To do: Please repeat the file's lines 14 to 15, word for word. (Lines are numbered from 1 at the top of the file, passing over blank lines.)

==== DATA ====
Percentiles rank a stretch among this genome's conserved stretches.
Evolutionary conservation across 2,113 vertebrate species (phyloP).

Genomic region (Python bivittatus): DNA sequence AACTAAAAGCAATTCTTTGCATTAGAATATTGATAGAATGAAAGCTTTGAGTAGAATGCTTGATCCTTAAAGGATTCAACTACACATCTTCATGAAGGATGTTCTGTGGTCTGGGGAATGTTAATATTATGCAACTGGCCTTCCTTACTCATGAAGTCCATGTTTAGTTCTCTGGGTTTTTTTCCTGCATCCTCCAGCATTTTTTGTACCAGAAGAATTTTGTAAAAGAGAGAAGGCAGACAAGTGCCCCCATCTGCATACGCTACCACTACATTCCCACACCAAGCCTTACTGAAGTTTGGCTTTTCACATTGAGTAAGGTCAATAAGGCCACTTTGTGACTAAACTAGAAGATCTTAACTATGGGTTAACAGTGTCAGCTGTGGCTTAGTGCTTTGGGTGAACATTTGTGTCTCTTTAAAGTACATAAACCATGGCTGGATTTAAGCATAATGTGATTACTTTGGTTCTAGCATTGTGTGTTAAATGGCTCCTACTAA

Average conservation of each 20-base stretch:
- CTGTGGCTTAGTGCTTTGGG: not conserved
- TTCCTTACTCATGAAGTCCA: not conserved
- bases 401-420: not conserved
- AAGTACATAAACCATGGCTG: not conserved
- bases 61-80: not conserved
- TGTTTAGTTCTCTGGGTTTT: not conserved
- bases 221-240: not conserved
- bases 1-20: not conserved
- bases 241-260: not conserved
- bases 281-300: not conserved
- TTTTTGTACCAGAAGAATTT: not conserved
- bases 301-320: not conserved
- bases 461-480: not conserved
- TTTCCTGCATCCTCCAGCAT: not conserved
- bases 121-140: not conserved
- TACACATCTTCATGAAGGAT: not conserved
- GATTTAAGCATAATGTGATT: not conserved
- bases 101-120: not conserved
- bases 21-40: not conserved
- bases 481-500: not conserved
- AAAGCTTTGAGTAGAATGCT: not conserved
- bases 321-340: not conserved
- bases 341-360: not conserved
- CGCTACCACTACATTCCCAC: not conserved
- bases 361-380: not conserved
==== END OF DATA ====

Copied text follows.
- bases 281-300: not conserved
- TTTTTGTACCAGAAGAATTT: not conserved